With all these questions going through my head, I`m having a hard time focusing on the reports I still have to write, the classes I still have to give, and the visits I still have to make to other volunteers. Wish me luck as I try to live as much in the moment without suffocating in the stress that seems to want to over-take me! Hopefully I can keep this updated with pictures, but if not, look for me on US soil, and ask to see my pictures. You´ll become my instant best friend!

Monday, July 9, 2007

Busy, Busy, Busy!

So much has happened since I last wrote! Mother´s day here in Nicaragua came and went with large celebrations in the school. In preparation, we made piñatas:

Then the kids celebrated their mothers by inviting those said mothers to a lunch at the school where they read poems, played games, and danced!! Here are some pictures of the cuties:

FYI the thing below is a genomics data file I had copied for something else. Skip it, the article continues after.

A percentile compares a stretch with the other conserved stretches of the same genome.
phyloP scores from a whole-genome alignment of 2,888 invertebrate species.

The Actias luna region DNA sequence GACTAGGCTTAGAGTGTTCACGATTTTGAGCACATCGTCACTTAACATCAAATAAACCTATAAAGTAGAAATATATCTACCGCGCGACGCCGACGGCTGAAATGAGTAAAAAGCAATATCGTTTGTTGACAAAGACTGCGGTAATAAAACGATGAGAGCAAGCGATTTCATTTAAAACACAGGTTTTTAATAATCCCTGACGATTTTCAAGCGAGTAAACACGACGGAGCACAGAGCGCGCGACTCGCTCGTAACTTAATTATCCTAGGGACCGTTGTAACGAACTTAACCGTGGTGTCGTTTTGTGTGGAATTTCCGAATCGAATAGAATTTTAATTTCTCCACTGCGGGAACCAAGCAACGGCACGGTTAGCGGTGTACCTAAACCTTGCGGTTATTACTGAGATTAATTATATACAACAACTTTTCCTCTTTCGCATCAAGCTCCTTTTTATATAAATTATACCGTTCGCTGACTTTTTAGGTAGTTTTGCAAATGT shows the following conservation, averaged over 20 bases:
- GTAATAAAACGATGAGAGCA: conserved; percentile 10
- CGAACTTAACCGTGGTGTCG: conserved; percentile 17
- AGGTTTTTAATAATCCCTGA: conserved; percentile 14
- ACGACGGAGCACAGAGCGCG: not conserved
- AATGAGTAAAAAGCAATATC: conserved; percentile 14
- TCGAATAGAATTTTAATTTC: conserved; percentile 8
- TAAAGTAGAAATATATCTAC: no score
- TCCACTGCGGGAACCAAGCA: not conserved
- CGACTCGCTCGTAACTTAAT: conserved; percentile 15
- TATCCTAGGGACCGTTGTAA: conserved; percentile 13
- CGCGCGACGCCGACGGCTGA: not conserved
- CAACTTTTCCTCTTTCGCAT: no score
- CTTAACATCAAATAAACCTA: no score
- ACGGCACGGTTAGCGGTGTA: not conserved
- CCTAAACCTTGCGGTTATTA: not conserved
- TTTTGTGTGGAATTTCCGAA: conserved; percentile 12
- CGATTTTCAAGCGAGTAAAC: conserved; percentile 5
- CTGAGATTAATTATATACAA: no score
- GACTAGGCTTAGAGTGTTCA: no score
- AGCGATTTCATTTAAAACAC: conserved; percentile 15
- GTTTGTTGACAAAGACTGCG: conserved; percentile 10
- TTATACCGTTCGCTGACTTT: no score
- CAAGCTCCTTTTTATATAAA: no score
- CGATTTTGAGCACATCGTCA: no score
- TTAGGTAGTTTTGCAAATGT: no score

Then after all that excitement, I went to the southern part of the country to visit a friend from college and her roommate who came up to Nicaragua after doing some Biology research in Costa Rica. It was great seeing them and catching up after 2 years of not seeing each other! Here we are in Granada:

Only a few weeks after, my mom and her friend, Jeanne came for a visit! Both she and Jeanne did some work in my site (a workshop on starting up your own business, and preschool literacy ideas), and then we went on a mini vacation to Masaya and Granada. Jeanne was only able to stay about a week, but my mom was here for nearly a month! Besides hanging out in my site, visiting, and doing laundry by hand (Mom´s favorite part), we attended a wedding of a volunteer and her Nicaraguan boyfriend, did quite a bit of hiking, visited places new to the both of us, and talked- a LOT! One interesting hike was to the top of a mountain near my place where we tried hard not to get blown off the top. It was windy!! Here´s my mom trying hard to look like she´s enjoying the experience: